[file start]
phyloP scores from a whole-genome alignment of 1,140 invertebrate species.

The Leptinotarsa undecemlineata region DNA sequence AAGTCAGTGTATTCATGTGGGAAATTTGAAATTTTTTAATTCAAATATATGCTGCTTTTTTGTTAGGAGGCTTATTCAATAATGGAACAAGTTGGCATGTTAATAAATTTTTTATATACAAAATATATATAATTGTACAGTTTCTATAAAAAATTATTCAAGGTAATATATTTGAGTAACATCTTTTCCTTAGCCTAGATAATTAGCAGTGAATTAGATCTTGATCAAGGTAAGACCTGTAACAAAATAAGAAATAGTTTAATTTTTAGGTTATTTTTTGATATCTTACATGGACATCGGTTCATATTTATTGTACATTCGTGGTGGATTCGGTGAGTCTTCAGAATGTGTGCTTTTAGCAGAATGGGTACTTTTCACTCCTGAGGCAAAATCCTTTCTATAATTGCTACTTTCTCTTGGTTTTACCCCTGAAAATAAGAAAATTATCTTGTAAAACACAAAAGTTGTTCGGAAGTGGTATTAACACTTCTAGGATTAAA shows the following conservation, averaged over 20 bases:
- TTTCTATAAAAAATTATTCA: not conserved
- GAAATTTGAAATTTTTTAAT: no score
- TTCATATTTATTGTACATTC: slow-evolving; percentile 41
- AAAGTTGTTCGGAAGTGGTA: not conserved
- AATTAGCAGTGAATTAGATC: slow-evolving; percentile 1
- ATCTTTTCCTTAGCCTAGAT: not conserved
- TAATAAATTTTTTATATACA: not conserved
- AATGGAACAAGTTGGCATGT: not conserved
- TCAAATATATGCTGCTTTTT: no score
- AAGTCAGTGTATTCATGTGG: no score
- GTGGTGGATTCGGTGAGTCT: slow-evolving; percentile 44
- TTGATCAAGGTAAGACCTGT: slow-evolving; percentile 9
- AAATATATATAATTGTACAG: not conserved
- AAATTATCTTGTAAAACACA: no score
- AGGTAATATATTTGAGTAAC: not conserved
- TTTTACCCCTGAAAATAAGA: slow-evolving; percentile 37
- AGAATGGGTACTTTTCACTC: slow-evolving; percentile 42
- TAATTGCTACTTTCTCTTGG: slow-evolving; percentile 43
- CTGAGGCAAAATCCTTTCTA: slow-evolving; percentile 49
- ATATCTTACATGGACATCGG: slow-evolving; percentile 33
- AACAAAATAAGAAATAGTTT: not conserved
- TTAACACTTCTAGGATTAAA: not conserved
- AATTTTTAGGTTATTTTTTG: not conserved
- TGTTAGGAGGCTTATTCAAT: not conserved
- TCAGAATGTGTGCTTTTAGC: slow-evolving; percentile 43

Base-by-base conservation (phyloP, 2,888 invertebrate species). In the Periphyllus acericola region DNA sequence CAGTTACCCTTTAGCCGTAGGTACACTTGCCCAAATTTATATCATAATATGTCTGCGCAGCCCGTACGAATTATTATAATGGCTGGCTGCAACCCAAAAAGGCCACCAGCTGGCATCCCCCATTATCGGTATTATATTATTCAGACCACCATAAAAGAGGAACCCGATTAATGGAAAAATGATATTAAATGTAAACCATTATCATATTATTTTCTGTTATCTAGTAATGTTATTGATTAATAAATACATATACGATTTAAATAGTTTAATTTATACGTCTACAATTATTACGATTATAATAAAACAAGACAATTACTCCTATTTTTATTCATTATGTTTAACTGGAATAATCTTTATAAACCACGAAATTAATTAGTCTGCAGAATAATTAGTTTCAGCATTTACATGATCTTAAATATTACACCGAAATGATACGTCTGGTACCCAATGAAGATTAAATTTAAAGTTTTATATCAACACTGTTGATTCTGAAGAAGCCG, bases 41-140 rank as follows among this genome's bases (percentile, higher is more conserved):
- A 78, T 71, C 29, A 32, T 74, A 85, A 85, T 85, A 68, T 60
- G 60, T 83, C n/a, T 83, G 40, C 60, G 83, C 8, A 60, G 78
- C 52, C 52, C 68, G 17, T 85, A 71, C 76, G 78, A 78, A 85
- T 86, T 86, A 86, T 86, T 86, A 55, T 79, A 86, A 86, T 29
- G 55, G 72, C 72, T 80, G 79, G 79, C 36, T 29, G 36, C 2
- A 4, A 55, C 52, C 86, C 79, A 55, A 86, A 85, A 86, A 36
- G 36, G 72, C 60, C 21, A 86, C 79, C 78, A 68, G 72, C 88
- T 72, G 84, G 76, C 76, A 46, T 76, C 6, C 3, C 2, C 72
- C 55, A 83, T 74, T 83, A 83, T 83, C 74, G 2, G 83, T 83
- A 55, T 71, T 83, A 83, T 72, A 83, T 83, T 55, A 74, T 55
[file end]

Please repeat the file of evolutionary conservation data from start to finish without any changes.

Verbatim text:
phyloP scores from a whole-genome alignment of 1,140 invertebrate species.

The Leptinotarsa undecemlineata region DNA sequence AAGTCAGTGTATTCATGTGGGAAATTTGAAATTTTTTAATTCAAATATATGCTGCTTTTTTGTTAGGAGGCTTATTCAATAATGGAACAAGTTGGCATGTTAATAAATTTTTTATATACAAAATATATATAATTGTACAGTTTCTATAAAAAATTATTCAAGGTAATATATTTGAGTAACATCTTTTCCTTAGCCTAGATAATTAGCAGTGAATTAGATCTTGATCAAGGTAAGACCTGTAACAAAATAAGAAATAGTTTAATTTTTAGGTTATTTTTTGATATCTTACATGGACATCGGTTCATATTTATTGTACATTCGTGGTGGATTCGGTGAGTCTTCAGAATGTGTGCTTTTAGCAGAATGGGTACTTTTCACTCCTGAGGCAAAATCCTTTCTATAATTGCTACTTTCTCTTGGTTTTACCCCTGAAAATAAGAAAATTATCTTGTAAAACACAAAAGTTGTTCGGAAGTGGTATTAACACTTCTAGGATTAAA shows the following conservation, averaged over 20 bases:
- TTTCTATAAAAAATTATTCA: not conserved
- GAAATTTGAAATTTTTTAAT: no score
- TTCATATTTATTGTACATTC: slow-evolving; percentile 41
- AAAGTTGTTCGGAAGTGGTA: not conserved
- AATTAGCAGTGAATTAGATC: slow-evolving; percentile 1
- ATCTTTTCCTTAGCCTAGAT: not conserved
- TAATAAATTTTTTATATACA: not conserved
- AATGGAACAAGTTGGCATGT: not conserved
- TCAAATATATGCTGCTTTTT: no score
- AAGTCAGTGTATTCATGTGG: no score
- GTGGTGGATTCGGTGAGTCT: slow-evolving; percentile 44
- TTGATCAAGGTAAGACCTGT: slow-evolving; percentile 9
- AAATATATATAATTGTACAG: not conserved
- AAATTATCTTGTAAAACACA: no score
- AGGTAATATATTTGAGTAAC: not conserved
- TTTTACCCCTGAAAATAAGA: slow-evolving; percentile 37
- AGAATGGGTACTTTTCACTC: slow-evolving; percentile 42
- TAATTGCTACTTTCTCTTGG: slow-evolving; percentile 43
- CTGAGGCAAAATCCTTTCTA: slow-evolving; percentile 49
- ATATCTTACATGGACATCGG: slow-evolving; percentile 33
- AACAAAATAAGAAATAGTTT: not conserved
- TTAACACTTCTAGGATTAAA: not conserved
- AATTTTTAGGTTATTTTTTG: not conserved
- TGTTAGGAGGCTTATTCAAT: not conserved
- TCAGAATGTGTGCTTTTAGC: slow-evolving; percentile 43

Base-by-base conservation (phyloP, 2,888 invertebrate species). In the Periphyllus acericola region DNA sequence CAGTTACCCTTTAGCCGTAGGTACACTTGCCCAAATTTATATCATAATATGTCTGCGCAGCCCGTACGAATTATTATAATGGCTGGCTGCAACCCAAAAAGGCCACCAGCTGGCATCCCCCATTATCGGTATTATATTATTCAGACCACCATAAAAGAGGAACCCGATTAATGGAAAAATGATATTAAATGTAAACCATTATCATATTATTTTCTGTTATCTAGTAATGTTATTGATTAATAAATACATATACGATTTAAATAGTTTAATTTATACGTCTACAATTATTACGATTATAATAAAACAAGACAATTACTCCTATTTTTATTCATTATGTTTAACTGGAATAATCTTTATAAACCACGAAATTAATTAGTCTGCAGAATAATTAGTTTCAGCATTTACATGATCTTAAATATTACACCGAAATGATACGTCTGGTACCCAATGAAGATTAAATTTAAAGTTTTATATCAACACTGTTGATTCTGAAGAAGCCG, bases 41-140 rank as follows among this genome's bases (percentile, higher is more conserved):
- A 78, T 71, C 29, A 32, T 74, A 85, A 85, T 85, A 68, T 60
- G 60, T 83, C n/a, T 83, G 40, C 60, G 83, C 8, A 60, G 78
- C 52, C 52, C 68, G 17, T 85, A 71, C 76, G 78, A 78, A 85
- T 86, T 86, A 86, T 86, T 86, A 55, T 79, A 86, A 86, T 29
- G 55, G 72, C 72, T 80, G 79, G 79, C 36, T 29, G 36, C 2
- A 4, A 55, C 52, C 86, C 79, A 55, A 86, A 85, A 86, A 36
- G 36, G 72, C 60, C 21, A 86, C 79, C 78, A 68, G 72, C 88
- T 72, G 84, G 76, C 76, A 46, T 76, C 6, C 3, C 2, C 72
- C 55, A 83, T 74, T 83, A 83, T 83, C 74, G 2, G 83, T 83
- A 55, T 71, T 83, A 83, T 72, A 83, T 83, T 55, A 74, T 55